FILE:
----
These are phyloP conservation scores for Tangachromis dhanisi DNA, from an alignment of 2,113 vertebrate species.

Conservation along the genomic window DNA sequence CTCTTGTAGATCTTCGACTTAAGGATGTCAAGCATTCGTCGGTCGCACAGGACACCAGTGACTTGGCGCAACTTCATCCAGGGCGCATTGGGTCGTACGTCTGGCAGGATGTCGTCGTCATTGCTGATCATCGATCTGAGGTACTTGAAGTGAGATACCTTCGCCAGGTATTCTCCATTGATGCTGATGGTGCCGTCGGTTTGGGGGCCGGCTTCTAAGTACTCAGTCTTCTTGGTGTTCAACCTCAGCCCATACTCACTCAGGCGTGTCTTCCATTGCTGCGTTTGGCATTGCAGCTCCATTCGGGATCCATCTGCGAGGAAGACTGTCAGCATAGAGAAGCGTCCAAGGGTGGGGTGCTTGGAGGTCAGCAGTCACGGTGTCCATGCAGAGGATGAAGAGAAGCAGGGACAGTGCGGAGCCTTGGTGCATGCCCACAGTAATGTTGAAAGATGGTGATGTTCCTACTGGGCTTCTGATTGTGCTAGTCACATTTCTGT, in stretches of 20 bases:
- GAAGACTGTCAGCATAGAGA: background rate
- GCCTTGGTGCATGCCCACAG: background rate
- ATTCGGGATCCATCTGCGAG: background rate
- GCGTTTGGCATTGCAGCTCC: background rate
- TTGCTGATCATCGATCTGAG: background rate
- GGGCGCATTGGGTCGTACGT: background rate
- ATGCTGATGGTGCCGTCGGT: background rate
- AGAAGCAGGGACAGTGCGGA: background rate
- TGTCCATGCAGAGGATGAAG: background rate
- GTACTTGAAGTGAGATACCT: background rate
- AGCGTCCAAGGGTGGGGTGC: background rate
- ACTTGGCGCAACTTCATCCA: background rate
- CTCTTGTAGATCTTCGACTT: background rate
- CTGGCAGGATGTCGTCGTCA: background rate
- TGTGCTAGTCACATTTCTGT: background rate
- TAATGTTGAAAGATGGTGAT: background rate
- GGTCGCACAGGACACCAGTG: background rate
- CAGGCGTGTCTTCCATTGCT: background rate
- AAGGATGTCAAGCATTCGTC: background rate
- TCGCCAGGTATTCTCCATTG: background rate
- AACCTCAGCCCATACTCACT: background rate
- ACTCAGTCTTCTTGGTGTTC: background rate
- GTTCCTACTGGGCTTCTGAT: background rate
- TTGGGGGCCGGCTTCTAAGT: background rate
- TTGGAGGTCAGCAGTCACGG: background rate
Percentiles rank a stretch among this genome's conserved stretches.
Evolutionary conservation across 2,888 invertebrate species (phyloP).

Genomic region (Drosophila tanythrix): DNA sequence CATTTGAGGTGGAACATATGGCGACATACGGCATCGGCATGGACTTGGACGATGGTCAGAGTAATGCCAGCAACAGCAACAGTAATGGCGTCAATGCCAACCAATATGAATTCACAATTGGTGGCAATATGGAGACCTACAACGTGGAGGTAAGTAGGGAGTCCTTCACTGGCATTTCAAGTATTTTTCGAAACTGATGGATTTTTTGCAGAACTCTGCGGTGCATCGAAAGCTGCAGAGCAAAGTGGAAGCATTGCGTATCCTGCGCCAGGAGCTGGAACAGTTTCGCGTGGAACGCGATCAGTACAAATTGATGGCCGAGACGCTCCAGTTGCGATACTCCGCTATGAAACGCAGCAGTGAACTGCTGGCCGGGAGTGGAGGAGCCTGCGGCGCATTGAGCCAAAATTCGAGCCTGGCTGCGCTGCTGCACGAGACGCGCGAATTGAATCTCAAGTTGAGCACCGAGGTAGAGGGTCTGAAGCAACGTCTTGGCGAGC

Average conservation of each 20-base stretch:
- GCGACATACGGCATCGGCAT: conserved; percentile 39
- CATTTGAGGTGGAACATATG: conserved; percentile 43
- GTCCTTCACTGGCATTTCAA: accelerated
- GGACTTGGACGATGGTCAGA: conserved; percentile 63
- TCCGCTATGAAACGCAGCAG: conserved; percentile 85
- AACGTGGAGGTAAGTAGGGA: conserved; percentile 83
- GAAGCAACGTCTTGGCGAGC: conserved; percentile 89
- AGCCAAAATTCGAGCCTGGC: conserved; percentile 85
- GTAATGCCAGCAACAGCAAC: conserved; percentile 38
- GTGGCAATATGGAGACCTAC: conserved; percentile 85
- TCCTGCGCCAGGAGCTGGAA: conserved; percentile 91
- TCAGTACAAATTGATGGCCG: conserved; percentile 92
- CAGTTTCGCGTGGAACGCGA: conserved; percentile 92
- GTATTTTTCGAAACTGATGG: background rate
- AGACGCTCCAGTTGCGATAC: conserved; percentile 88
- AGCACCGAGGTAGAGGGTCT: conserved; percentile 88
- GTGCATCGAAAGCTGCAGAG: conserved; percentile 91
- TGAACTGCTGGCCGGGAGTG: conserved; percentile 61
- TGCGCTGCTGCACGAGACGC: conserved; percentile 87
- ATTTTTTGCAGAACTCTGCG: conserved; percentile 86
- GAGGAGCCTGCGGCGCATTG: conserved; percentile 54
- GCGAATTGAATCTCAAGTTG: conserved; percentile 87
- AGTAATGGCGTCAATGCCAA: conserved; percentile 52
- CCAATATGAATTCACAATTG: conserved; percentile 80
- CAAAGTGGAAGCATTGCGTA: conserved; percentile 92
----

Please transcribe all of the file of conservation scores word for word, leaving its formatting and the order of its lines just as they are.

These are phyloP conservation scores for Tangachromis dhanisi DNA, from an alignment of 2,113 vertebrate species.

Conservation along the genomic window DNA sequence CTCTTGTAGATCTTCGACTTAAGGATGTCAAGCATTCGTCGGTCGCACAGGACACCAGTGACTTGGCGCAACTTCATCCAGGGCGCATTGGGTCGTACGTCTGGCAGGATGTCGTCGTCATTGCTGATCATCGATCTGAGGTACTTGAAGTGAGATACCTTCGCCAGGTATTCTCCATTGATGCTGATGGTGCCGTCGGTTTGGGGGCCGGCTTCTAAGTACTCAGTCTTCTTGGTGTTCAACCTCAGCCCATACTCACTCAGGCGTGTCTTCCATTGCTGCGTTTGGCATTGCAGCTCCATTCGGGATCCATCTGCGAGGAAGACTGTCAGCATAGAGAAGCGTCCAAGGGTGGGGTGCTTGGAGGTCAGCAGTCACGGTGTCCATGCAGAGGATGAAGAGAAGCAGGGACAGTGCGGAGCCTTGGTGCATGCCCACAGTAATGTTGAAAGATGGTGATGTTCCTACTGGGCTTCTGATTGTGCTAGTCACATTTCTGT, in stretches of 20 bases:
- GAAGACTGTCAGCATAGAGA: background rate
- GCCTTGGTGCATGCCCACAG: background rate
- ATTCGGGATCCATCTGCGAG: background rate
- GCGTTTGGCATTGCAGCTCC: background rate
- TTGCTGATCATCGATCTGAG: background rate
- GGGCGCATTGGGTCGTACGT: background rate
- ATGCTGATGGTGCCGTCGGT: background rate
- AGAAGCAGGGACAGTGCGGA: background rate
- TGTCCATGCAGAGGATGAAG: background rate
- GTACTTGAAGTGAGATACCT: background rate
- AGCGTCCAAGGGTGGGGTGC: background rate
- ACTTGGCGCAACTTCATCCA: background rate
- CTCTTGTAGATCTTCGACTT: background rate
- CTGGCAGGATGTCGTCGTCA: background rate
- TGTGCTAGTCACATTTCTGT: background rate
- TAATGTTGAAAGATGGTGAT: background rate
- GGTCGCACAGGACACCAGTG: background rate
- CAGGCGTGTCTTCCATTGCT: background rate
- AAGGATGTCAAGCATTCGTC: background rate
- TCGCCAGGTATTCTCCATTG: background rate
- AACCTCAGCCCATACTCACT: background rate
- ACTCAGTCTTCTTGGTGTTC: background rate
- GTTCCTACTGGGCTTCTGAT: background rate
- TTGGGGGCCGGCTTCTAAGT: background rate
- TTGGAGGTCAGCAGTCACGG: background rate
Percentiles rank a stretch among this genome's conserved stretches.
Evolutionary conservation across 2,888 invertebrate species (phyloP).

Genomic region (Drosophila tanythrix): DNA sequence CATTTGAGGTGGAACATATGGCGACATACGGCATCGGCATGGACTTGGACGATGGTCAGAGTAATGCCAGCAACAGCAACAGTAATGGCGTCAATGCCAACCAATATGAATTCACAATTGGTGGCAATATGGAGACCTACAACGTGGAGGTAAGTAGGGAGTCCTTCACTGGCATTTCAAGTATTTTTCGAAACTGATGGATTTTTTGCAGAACTCTGCGGTGCATCGAAAGCTGCAGAGCAAAGTGGAAGCATTGCGTATCCTGCGCCAGGAGCTGGAACAGTTTCGCGTGGAACGCGATCAGTACAAATTGATGGCCGAGACGCTCCAGTTGCGATACTCCGCTATGAAACGCAGCAGTGAACTGCTGGCCGGGAGTGGAGGAGCCTGCGGCGCATTGAGCCAAAATTCGAGCCTGGCTGCGCTGCTGCACGAGACGCGCGAATTGAATCTCAAGTTGAGCACCGAGGTAGAGGGTCTGAAGCAACGTCTTGGCGAGC

Average conservation of each 20-base stretch:
- GCGACATACGGCATCGGCAT: conserved; percentile 39
- CATTTGAGGTGGAACATATG: conserved; percentile 43
- GTCCTTCACTGGCATTTCAA: accelerated
- GGACTTGGACGATGGTCAGA: conserved; percentile 63
- TCCGCTATGAAACGCAGCAG: conserved; percentile 85
- AACGTGGAGGTAAGTAGGGA: conserved; percentile 83
- GAAGCAACGTCTTGGCGAGC: conserved; percentile 89
- AGCCAAAATTCGAGCCTGGC: conserved; percentile 85
- GTAATGCCAGCAACAGCAAC: conserved; percentile 38
- GTGGCAATATGGAGACCTAC: conserved; percentile 85
- TCCTGCGCCAGGAGCTGGAA: conserved; percentile 91
- TCAGTACAAATTGATGGCCG: conserved; percentile 92
- CAGTTTCGCGTGGAACGCGA: conserved; percentile 92
- GTATTTTTCGAAACTGATGG: background rate
- AGACGCTCCAGTTGCGATAC: conserved; percentile 88
- AGCACCGAGGTAGAGGGTCT: conserved; percentile 88
- GTGCATCGAAAGCTGCAGAG: conserved; percentile 91
- TGAACTGCTGGCCGGGAGTG: conserved; percentile 61
- TGCGCTGCTGCACGAGACGC: conserved; percentile 87
- ATTTTTTGCAGAACTCTGCG: conserved; percentile 86
- GAGGAGCCTGCGGCGCATTG: conserved; percentile 54
- GCGAATTGAATCTCAAGTTG: conserved; percentile 87
- AGTAATGGCGTCAATGCCAA: conserved; percentile 52
- CCAATATGAATTCACAATTG: conserved; percentile 80
- CAAAGTGGAAGCATTGCGTA: conserved; percentile 92